How to: use the different modes on your digital camera

Posted by on April 6, 2010 at 14:22 pm

Our “How To” series of blog posts are tips and tricks on getting the most out of your products available from P.C. Richard & Son. For an archive of past How To guides, click here.

So, you have a point-and-shoot digital camera and like to take pictures while you’re out on the town, at family functions, and on vacation, right? I’m sure you’ve seen, either on your camera’s dial or in the menu system, a range of photo-taking modes. Do you know what each mode does? Do you use them? If not, you may want to explore these features to get the most out of your digital camera. Here are some automatic settings you’d usually find on your camera and how best to use them.

Automatic Mode
This should be the mode you’ve been using if you haven’t fully explored your other options yet. Automatic mode is just that—automatic. It determines the best focus, flash, white balance, etc. based on the environment lighting. This is generally acceptable in most situations, but your camera misses some key points of information in this mode. Are you taking pictures of a sporting event with fast movement? Are you taking pictures of fireworks? These specialized situations are when other modes come in handy the most.

Portrait Mode
Another rather self-explanatory mode, this setting is best for taking a photograph of a single subject, or portrait. It focuses on what’s in the foreground and keeps the background out of focus. This brings more attention to your subject and portrays them in a softer way.

Macro Mode

Macro mode is perfect for photographing small objects such as flowers, handmade jewelry/crafts, and insects, or close-ups on larger objects like the buttons of a flute. This setting has a very small margin where your object will be in focus, so hold your camera very close. I recommend turning your flash off while using this mode, or your photograph will be very washed out.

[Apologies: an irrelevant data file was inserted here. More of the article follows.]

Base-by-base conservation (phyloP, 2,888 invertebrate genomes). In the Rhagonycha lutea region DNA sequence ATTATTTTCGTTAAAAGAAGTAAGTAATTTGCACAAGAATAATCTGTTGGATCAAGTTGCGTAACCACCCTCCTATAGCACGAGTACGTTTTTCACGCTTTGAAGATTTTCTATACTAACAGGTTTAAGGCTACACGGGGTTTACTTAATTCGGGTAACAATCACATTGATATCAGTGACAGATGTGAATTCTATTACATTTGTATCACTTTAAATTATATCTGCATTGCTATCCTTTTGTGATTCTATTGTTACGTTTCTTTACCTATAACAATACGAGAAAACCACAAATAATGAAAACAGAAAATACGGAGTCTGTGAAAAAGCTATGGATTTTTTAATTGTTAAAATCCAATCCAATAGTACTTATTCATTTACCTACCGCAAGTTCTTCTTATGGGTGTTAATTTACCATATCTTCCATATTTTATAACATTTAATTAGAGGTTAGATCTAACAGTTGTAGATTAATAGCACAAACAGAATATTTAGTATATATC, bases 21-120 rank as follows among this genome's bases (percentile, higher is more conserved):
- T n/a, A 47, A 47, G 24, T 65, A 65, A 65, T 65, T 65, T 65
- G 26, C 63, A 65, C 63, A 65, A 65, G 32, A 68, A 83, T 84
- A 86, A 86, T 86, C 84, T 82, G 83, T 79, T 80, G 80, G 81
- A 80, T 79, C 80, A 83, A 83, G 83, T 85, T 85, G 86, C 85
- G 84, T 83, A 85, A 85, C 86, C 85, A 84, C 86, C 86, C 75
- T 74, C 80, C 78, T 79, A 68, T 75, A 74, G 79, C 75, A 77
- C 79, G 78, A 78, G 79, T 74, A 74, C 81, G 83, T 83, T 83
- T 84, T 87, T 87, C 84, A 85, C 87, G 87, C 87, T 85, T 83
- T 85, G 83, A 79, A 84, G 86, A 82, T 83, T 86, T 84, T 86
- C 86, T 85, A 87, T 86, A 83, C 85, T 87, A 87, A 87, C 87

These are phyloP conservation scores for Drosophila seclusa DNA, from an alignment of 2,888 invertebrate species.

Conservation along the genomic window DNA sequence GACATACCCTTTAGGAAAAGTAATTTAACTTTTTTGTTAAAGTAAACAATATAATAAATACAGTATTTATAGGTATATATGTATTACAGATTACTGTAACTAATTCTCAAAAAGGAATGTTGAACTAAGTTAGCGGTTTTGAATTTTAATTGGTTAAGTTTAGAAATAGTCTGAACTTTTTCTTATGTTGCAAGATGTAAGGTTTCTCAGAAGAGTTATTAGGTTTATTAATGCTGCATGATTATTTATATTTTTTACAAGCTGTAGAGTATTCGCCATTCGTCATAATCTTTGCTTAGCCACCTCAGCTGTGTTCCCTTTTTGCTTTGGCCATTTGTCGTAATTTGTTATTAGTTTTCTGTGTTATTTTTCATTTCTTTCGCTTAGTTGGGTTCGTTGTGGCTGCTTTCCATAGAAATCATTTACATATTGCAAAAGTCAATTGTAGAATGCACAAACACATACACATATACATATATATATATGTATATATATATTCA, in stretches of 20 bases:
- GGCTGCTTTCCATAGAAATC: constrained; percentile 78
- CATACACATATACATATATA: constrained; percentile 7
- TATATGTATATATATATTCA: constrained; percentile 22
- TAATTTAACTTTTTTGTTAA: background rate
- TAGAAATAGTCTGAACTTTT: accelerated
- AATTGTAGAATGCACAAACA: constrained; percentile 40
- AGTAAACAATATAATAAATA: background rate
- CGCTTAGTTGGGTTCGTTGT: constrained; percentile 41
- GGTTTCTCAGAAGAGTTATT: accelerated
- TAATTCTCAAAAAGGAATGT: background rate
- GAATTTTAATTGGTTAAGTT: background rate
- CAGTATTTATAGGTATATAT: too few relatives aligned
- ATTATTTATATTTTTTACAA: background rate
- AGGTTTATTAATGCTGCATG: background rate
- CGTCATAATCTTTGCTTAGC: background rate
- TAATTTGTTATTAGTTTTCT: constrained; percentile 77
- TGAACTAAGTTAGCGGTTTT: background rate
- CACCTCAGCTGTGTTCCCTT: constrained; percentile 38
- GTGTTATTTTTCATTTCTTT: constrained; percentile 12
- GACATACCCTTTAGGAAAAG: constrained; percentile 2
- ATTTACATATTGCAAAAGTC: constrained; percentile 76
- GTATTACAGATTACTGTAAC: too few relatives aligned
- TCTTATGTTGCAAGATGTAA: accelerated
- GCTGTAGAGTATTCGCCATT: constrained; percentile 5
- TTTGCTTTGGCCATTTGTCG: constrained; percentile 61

Landscape Mode
This is a perfect vacation mode to use for those beach, mountain or hotel view shots. This setting makes sure that it keeps as much in focus as possible, so make sure to hold your camera steady (using a tripod or holding your breath is best) as it may use a slower shutter speed and any movement of the camera may result in a blurry picture.

Action/Sports Mode
Action, or sports mode increases your camera’s shutter speed, which eliminates blur in action shots. This makes it perfect for games, pets, cars, boats, or anything that moves.

Night Mode
Use night mode for those night, dark restaurant or low-light party shots to brighten your picture as much as possible. This mode really brings out background lights in an environment and can make really beautiful shots. Because night mode needs a longer shutter speed to work, a tripod or steady surface is recommended.

Beach/Snow/Fireworks Modes
These are other self-explanatory modes that help boost the quality of shots in the aforementioned environments.

You can improve the overall quality of your pictures by experimenting with these modes that come with most digital cameras. What modes do you use on your camera most often?

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